October 14, 2013

Super Fan: Saturday was meant to be Carolina's day

While it was by no means perfect, the 52-7 romp of Arkansas allowed the Gamecocks to showcase their potential.

Do you remember the old Alka Seltzer commercial – plop, plop, fizz, fizz, oh what a relief it is? What a relief it was to finally see South Carolina's football team play a complete game.

While it was by no means perfect, the 52-7 romp of Arkansas allowed the Gamecocks to showcase their potential.

Often statistics do not tell the whole story, but this was not one of those times. Carolina had 537 yards of total offense to the Razorbacks' 248; first downs were 32 to seven; rushing yards 277 to 218; passing yards 260 to 30; and time of possession 43:25 to 16:35.

Coach Steve Spurrier did not have a stat sheet as he began his post game press conference, so I handed him mine. The stat that really caught his attention? Total plays. Arkansas had just 37.

“That is the least any opponent has ever had,” he said. “Thirty-seven, that's the fewest I've ever seen – I think I can say that – in college football.”

As always, I'll be honest with you, when the Hawgs opened the game with a very efficient seven-play, 64-yard touchdown drive, I was wondering if it was going to be a “here we go again” afternoon. When the Gamecocks had to settle for a 33-yard Elliott Fry field goal, on their first possession, I didn't feel a whole lot better.

One play changed the momentum of the game.

Cornerback Victor Hampton, benched at the start the game because of his poor play against Kentucky, intercepted Brandon Allen's pass and returned 21 yards to the Arkansas 6. Mike Davis scored on the next play, and the air of confidence the Razorbacks had, to that point, started to fizz like an Alka Seltzer.

“He was either in our huddle or knew we were going to run that play, there's no doubt,” Arkansas Coach Bret Bielema said of Hampton's interception.

There were some other positives among the stats. Quarterbacks Connor Shaw and Dylan Thompson didn't throw a pick, and the Gamecocks lost just one fumble by Mike Davis, who despite that miscue had another solid day with 128 yards on 19 carries.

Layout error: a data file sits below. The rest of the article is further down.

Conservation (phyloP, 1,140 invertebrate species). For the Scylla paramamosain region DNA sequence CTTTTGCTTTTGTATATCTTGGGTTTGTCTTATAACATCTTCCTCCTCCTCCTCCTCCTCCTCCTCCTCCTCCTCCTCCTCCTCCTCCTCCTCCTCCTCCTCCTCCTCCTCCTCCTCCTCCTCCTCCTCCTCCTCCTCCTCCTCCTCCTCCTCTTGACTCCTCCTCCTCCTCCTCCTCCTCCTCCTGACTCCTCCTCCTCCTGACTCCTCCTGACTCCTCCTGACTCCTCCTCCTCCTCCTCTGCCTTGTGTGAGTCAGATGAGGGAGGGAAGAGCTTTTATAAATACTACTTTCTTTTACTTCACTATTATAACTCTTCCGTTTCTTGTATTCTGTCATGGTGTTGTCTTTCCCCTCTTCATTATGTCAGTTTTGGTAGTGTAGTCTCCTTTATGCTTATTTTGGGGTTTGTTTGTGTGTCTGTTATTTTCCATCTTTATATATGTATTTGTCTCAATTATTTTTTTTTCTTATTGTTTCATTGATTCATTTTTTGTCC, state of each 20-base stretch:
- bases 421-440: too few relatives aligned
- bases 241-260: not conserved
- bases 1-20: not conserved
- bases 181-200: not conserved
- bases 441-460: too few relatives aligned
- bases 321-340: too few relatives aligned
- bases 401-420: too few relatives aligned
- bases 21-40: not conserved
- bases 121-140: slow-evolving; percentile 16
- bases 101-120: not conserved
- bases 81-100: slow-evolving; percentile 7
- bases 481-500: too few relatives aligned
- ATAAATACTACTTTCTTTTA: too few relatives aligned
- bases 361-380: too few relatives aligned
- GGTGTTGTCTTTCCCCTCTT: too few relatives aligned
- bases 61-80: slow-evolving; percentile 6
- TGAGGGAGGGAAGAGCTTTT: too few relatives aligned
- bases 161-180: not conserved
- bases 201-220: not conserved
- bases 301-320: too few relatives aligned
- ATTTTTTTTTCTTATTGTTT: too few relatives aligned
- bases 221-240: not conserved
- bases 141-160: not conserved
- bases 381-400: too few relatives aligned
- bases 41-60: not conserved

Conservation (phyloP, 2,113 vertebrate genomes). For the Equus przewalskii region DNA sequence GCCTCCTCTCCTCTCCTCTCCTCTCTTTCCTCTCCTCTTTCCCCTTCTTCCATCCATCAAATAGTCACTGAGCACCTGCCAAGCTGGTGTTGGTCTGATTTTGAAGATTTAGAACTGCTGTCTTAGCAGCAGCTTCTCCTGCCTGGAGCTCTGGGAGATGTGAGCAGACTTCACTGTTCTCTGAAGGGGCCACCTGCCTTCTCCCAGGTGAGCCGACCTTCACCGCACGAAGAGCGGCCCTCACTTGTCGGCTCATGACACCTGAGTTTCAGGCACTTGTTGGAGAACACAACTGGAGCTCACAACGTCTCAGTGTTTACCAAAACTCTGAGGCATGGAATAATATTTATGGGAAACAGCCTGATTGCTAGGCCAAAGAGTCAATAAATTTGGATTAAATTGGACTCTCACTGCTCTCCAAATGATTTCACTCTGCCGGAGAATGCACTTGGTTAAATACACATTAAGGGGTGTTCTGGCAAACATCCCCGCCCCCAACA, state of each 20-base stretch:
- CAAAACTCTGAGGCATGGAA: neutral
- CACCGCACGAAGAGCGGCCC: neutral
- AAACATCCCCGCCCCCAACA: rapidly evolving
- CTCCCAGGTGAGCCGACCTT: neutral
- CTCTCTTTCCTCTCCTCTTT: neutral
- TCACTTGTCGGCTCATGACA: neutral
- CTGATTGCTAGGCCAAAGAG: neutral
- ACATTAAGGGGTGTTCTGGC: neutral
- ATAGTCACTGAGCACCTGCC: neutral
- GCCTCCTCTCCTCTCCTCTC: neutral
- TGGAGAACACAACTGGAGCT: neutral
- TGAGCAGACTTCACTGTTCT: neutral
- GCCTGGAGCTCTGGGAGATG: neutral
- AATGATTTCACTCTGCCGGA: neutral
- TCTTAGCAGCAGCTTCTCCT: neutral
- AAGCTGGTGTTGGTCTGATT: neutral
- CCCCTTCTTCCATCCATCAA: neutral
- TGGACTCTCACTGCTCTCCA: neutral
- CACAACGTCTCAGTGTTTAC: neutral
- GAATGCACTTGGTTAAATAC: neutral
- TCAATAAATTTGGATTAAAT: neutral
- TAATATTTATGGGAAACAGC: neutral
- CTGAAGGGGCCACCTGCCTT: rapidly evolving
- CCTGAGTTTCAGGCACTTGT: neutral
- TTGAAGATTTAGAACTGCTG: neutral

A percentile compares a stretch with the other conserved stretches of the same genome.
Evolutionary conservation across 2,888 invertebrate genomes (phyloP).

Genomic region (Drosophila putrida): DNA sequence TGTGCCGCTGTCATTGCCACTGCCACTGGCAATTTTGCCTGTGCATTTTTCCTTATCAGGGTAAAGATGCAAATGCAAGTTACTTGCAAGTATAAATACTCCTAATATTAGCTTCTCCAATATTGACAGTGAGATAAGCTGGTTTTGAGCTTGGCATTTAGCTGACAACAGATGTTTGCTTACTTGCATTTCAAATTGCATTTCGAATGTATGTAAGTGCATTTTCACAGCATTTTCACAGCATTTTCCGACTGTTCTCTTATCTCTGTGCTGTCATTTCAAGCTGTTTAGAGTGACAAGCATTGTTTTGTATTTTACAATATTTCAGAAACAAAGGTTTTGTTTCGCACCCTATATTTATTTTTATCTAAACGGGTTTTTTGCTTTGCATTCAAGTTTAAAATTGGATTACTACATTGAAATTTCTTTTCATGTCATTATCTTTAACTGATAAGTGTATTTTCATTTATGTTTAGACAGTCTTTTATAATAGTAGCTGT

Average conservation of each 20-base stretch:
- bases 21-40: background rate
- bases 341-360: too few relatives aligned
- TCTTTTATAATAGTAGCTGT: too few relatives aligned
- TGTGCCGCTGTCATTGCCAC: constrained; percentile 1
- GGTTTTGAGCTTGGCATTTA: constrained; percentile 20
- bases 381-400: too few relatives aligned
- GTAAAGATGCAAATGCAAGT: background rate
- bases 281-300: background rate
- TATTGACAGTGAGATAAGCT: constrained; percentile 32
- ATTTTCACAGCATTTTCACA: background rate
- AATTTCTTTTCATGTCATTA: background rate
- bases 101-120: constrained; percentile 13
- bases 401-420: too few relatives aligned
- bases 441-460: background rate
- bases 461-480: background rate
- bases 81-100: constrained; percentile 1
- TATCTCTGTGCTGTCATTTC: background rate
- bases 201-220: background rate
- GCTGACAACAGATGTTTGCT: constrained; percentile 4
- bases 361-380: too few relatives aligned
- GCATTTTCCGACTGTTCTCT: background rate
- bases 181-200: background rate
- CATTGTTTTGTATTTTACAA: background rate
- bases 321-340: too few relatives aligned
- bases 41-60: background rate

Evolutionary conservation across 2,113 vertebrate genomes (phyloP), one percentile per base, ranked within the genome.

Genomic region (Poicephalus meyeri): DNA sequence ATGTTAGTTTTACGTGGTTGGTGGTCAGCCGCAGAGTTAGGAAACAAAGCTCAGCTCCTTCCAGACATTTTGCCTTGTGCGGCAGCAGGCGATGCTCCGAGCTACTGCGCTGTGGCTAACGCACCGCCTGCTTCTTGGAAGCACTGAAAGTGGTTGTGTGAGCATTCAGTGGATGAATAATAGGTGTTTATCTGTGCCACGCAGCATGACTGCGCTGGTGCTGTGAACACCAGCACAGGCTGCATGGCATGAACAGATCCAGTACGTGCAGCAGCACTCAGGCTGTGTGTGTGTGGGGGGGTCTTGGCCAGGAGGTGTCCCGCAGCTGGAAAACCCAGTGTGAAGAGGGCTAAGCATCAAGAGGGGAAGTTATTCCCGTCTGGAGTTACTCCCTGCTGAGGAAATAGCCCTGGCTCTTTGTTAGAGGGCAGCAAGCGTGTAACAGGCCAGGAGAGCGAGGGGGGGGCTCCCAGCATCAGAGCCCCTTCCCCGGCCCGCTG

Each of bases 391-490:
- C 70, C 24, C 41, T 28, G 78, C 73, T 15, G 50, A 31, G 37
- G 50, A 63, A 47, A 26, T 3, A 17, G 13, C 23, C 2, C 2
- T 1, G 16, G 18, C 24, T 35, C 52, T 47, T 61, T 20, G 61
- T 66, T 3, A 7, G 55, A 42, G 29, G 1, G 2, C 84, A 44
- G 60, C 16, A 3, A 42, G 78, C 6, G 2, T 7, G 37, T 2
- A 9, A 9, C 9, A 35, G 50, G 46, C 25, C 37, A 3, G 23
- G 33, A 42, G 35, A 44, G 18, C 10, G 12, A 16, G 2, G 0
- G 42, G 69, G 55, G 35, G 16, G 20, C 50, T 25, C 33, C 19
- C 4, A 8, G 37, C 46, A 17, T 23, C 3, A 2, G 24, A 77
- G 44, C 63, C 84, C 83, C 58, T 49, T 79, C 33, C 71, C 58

There were a number of pleasing aspects about the game. The second offensive line played several series, giving them some valuable experience. Thompson kept his backup quarterback skills sharp with a 4-of-5 passing performance, including a 15-yard TD pass to Kane Whitehurst, who began his career at Arkansas. Third-string QB Brendan Nosovitch capped off USC's scoring with a 7-yard TD.

Coach Spurrier put the overwhelming stats into perspective.

“Obviously our team played the best game we have all year. Sometimes its all a little misleading. We're not that good, they're not that bad. It really worked out for us today.”

That's it in a nutshell. This was meant to be Carolina's day, in this last trip to Arkansas, as Texas A&M will replace the Razorbacks as USC's permanent opponent from the west. It will, I believe, be at least eight years before Arkansas rotates back on the schedule.

There are a couple of things that come into play here. First, what's happened to Arkansas' is an example of what two years of average recruiting can do to a program. When Bobby Petrino was fired in April 2012, and Arkansas embarked on the ill-fated John L. Smith experiment that led to a 4-8 season, that basically killed two recruiting classes.

To begin with, Arkansas' 2012 class was ranked 34th with two 3-star-rated signees. The 2013 class was ranked 27th with four 3-star-rated players. Kentucky was the only SEC program that finished behind Arkansas in the rankings those two years.

Coach Spurrier spoke to it. “Bret and his guys will have to recruit their way out of it.”

Secondly, when you convert an offense from one that was known for throwing the ball all over the park, into one that is predominately run-oriented, it means a change in recruiting philosophy. A look at Arkansas wide receivers reveals only one over 6-foot-3, and he's a 6-foot-4 freshman. It's obvious they were recruited for their speed, rather than for their blocking ability.

The Arkansas fans I spoke with after the game overwhelmingly voiced their support for Bielema, but the realistic among them conceded that this transition is not going to happen overnight.

All this said, it's time to move on to Tennessee, another program that has had its coaching and recruiting issues in recent years. It is also a team, over which the the Gamecocks should have a talent advantage and should play well against, especially if they play anything like they did in Fayetteville.

It's a great time to be a Gamecock!

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